What is situational disorganization? It is disorganization resulting from a new and different, sometimes temporary situation.
This type of disorganization can be overwhelming, stressful and lead to feelings of anxiety.
Some examples of situational disorganization are:
Death of a loved one
Remodeling your home
Newly diagnosed illness
I’m experiencing situational disorganization first hand because my kitchen is being remodeled. I moved everything out of my kitchen and the sitting area adjacent to the kitchen.
I piled everything into my dining room so that I could still use my living room. The entry into the living and dining areas have been sealed in heavy duty plastic. This is so the dust from the kitchen remodel doesn’t completely coat the living and dining room. One section has a zipper in it so that I can let the dogs through the living room and out to the backyard.
My dogs are learning a new routine! They run down the stairs from the third floor and have learned to sit in front of the plastic with the zipper and wait for me to unzip the thick plastic. They dash through the opening and then sit at the door to the garden waiting for me to open the door.
My dining room is a disaster zone. I have set up a temporary kitchenette in my family room in the basement. This is fine. I can deal with it because I know it’s temporary. I know that when my new kitchen is installed I’ll be able to put my belongings and furniture back in place. My dining room will be back to normal and my family room will no longer be where I take my meals. Meanwhile, my dogs and I are making the best of the situation.
Here are some strategies for dealing with situational disorganization.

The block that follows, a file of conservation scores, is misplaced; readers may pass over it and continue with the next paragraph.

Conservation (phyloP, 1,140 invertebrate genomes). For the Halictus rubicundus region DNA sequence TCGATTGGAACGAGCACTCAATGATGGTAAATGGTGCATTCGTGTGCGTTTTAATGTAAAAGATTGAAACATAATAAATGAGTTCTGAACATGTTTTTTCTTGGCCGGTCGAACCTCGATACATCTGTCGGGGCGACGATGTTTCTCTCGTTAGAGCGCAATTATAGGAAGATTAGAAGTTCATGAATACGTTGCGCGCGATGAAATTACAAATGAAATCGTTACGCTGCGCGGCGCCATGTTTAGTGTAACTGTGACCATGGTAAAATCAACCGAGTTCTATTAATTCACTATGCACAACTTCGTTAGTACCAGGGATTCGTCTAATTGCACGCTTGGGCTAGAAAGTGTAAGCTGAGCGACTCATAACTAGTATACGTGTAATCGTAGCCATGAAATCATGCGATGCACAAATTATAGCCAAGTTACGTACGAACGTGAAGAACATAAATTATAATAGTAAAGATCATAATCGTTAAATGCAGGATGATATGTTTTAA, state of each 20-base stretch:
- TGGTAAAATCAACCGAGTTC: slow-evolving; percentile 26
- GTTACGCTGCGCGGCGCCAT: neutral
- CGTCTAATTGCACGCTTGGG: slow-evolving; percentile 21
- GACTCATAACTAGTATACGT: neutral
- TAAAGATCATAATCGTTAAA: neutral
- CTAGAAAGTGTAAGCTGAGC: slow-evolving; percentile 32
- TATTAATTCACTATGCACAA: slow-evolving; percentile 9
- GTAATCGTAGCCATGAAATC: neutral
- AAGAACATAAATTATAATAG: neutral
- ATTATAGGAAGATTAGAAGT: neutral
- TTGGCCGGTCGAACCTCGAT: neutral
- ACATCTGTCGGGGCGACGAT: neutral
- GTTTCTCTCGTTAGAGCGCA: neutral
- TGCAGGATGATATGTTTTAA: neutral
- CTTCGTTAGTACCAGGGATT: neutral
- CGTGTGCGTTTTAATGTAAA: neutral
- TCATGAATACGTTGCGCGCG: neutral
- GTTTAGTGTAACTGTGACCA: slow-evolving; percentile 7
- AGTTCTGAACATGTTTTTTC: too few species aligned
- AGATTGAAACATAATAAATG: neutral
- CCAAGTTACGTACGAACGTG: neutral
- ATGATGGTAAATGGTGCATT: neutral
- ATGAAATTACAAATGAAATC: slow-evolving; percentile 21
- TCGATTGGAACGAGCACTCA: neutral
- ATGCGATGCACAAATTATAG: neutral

Evaluate priorities: what is important to take care of? Think about meals, shelter, and health.
Delegate: let friends and family (and work) know what’s going on so that they can help you.
Routines: as much as possible stick to routines that work for you. Things that can be done routinely can provide a sense of comfort and familiarity.
Plan: take time every evening to think about what worked today. Ask yourself the following questions:
What did you accomplish today?
What do you want to accomplish tomorrow?
Keep it simple.
Give yourself the grace to try new ways of doing routine things.
Be Patient: Forgive yourself if things don’t go exactly as you’d hoped. This is a new situation. It takes time to arrive at what works well under these different circumstances.
You can learn more about situational disorganization by checking out The Institute for Challenging Disorganization fact sheet:
In my case, I know things will return to normal. Sometimes, like in the case of disorganization caused by having a baby, you arrive at a new normal. You develop new routines, new ways to maintain organization, new strategies. It’s life.
Are you, or have you ever been, situationally disorganized?
Let me know!